Switch / VLAN Programming and Installation

If you want to connect all your computers together so that they can share files and access the same Internet source, you will need to use a networking device. While routers are the most common networking option, a network switch is a less expensive choice that can work just as well. Although a network switch lacks the built-in firewall of a router, it is a more than adequate choice for most small-scale networks in a home or office setting.

At the most basic level a router links two networks together, the network within your home (however big or small) and the network outside your home (in this case, the Internet). The broadband modem provided to you by your ISP is only suited to linking a single computer to the internet and usually does not include any sort of routing or switch functionality. A router performs the following functions:

IP sharing: Your ISP assigns you one IP address. If you have a desktop, a laptop, a media box on your TV, and an iPad, that one IP address clearly isn’t going to cut it. A router manages those multiple connections and ensures that the right packets of information go to the right places. Without this function there would be no way for a person on the desktop and a person on the laptop to both browse the web as there would be no distinguishing between which computer was requesting what.

Network Address Translation (NAT): Related to the IP sharing function, NAT modifies the headers in packets of information coming into and out of your network so that they get routed to the proper device. Think of NAT like a very helpful receptionist inside your router that knows exactly where every incoming/outgoing package should go and stamps the department on them accordingly.

Dynamic Host Configuration: Without DHCP you would have to manually configure and add all the hosts to your network. This means every time a new computer entered the network you would have to manually assign it an address on the network. DHCP does that for you automatically so that when you plug your XBOX into your router, your friend gets on your wireless network, or you add a new computer, an address is assigned with no human interaction required.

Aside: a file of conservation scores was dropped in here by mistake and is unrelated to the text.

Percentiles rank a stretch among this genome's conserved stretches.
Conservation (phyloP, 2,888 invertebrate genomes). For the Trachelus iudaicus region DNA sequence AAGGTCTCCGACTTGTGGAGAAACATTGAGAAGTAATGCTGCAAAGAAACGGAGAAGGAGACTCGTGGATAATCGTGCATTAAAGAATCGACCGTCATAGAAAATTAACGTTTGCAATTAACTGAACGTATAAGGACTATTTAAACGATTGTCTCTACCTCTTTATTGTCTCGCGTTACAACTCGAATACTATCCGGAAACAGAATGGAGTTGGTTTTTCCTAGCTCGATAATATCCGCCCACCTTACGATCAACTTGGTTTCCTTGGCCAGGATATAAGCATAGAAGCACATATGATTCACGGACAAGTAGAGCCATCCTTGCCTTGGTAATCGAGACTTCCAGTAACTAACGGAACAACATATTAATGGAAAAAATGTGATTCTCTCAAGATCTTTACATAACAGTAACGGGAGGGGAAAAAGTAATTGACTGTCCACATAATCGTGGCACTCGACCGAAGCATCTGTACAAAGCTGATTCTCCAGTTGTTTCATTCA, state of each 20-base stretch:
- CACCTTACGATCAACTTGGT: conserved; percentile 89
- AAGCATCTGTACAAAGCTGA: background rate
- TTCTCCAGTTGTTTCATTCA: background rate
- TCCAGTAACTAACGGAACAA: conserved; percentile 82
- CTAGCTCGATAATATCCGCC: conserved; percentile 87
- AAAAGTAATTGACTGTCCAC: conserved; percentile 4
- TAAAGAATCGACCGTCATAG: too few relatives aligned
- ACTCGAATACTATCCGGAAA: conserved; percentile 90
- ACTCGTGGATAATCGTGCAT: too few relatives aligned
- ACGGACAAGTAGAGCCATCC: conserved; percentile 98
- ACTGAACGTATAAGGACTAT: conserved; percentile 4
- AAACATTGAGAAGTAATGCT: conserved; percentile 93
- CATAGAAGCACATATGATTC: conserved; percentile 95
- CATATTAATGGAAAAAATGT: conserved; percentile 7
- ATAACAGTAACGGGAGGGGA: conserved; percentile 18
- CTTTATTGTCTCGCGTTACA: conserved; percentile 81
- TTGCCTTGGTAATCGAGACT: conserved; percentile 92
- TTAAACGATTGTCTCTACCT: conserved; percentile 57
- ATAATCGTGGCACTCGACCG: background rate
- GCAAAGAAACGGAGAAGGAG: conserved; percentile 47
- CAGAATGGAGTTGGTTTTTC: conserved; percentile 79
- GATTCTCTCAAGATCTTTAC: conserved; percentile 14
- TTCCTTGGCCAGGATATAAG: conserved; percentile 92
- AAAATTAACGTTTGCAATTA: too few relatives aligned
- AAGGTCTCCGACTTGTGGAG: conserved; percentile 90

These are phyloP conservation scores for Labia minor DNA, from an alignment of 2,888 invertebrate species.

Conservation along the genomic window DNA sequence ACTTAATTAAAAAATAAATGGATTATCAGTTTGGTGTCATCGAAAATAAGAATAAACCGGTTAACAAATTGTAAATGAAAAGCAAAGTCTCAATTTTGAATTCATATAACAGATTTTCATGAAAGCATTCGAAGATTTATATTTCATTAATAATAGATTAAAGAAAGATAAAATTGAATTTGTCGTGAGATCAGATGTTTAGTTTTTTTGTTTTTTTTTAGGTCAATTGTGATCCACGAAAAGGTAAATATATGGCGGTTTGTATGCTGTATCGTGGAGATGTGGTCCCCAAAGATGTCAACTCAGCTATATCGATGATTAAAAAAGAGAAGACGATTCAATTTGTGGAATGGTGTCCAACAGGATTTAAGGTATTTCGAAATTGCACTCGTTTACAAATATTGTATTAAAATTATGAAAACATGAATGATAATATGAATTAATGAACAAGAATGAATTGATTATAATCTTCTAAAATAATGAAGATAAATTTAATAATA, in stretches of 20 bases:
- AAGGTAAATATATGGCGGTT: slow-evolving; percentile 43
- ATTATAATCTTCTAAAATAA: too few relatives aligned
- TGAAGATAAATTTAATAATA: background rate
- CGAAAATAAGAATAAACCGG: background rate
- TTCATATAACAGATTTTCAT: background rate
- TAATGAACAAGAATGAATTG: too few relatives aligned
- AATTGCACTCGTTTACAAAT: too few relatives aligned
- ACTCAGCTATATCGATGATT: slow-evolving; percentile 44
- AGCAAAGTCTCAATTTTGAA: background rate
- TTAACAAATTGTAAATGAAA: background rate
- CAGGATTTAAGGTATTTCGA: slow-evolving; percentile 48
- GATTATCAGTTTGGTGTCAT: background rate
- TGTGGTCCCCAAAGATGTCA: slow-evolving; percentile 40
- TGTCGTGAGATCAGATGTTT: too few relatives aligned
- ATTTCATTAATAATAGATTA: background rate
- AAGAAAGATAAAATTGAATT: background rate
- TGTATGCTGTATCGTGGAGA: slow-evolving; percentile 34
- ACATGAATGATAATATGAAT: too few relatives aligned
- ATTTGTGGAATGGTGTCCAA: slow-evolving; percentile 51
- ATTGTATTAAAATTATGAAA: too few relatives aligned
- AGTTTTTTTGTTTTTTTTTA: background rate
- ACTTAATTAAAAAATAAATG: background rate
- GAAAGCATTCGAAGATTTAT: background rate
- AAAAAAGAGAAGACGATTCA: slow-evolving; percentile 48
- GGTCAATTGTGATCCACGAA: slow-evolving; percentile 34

Routers and Firewall: For Home usage and for really small businesses, routers can act as basic firewalls in a variety of ways including automatically rejecting incoming data that is not part of an ongoing exchange between a computer within your network and the outside world. If you request a music stream from Pandora, for example, your router says, “We’re expecting you, come on in” and that stream of data is directed to the device that made the request. On the other hand, if a sudden burst of port probing comes in from an unknown address your router acts as a bouncer and rejects the requests, effectively cloaking your computers. Even for a user with a single computer a simple $50 router is worth it for the firewall functionality alone.

In addition to the inside-to-outside network functionality outlined above, home routers also act as a network switch. A network switch is a piece of hardware that facilitates communication between computers on an internal network. Without the switching function the devices could talk through the router to the greater internet but not to each other—something as simple as copying an MP3 from your laptop to your desktop over the network would be impossible.

Most routers have four Ethernet ports which allow you to plug in four devices and have them communicate via the switch function. If you need more than four Ethernet connections, you’ll need to upgrade to a router with a larger port bank (a rather expensive proposition that will usually only boost you up to eight ports) or you can pick up a dedicated switch. 

For small businesses and larger companies, a dedicated firewall is a mandatory hardware device. Firewalls place a barrier between your trusted internal network and untrusted outside networks, like the Internet. A set of defined rules are employed to block or allow traffic. A firewall can be software, hardware, or both. The free firewall efficiently manages traffic on your PC, monitors in/out connections, and secures all connections when you are online. The hardware firewall is more robust and can handle to multiple connections needed for multiple people on the network at the same time.

Let our highly skilled team at FITS provide the IT support services for your Switch, VLAN project. Give us a call so that we can schedule a meeting to help you with your issue.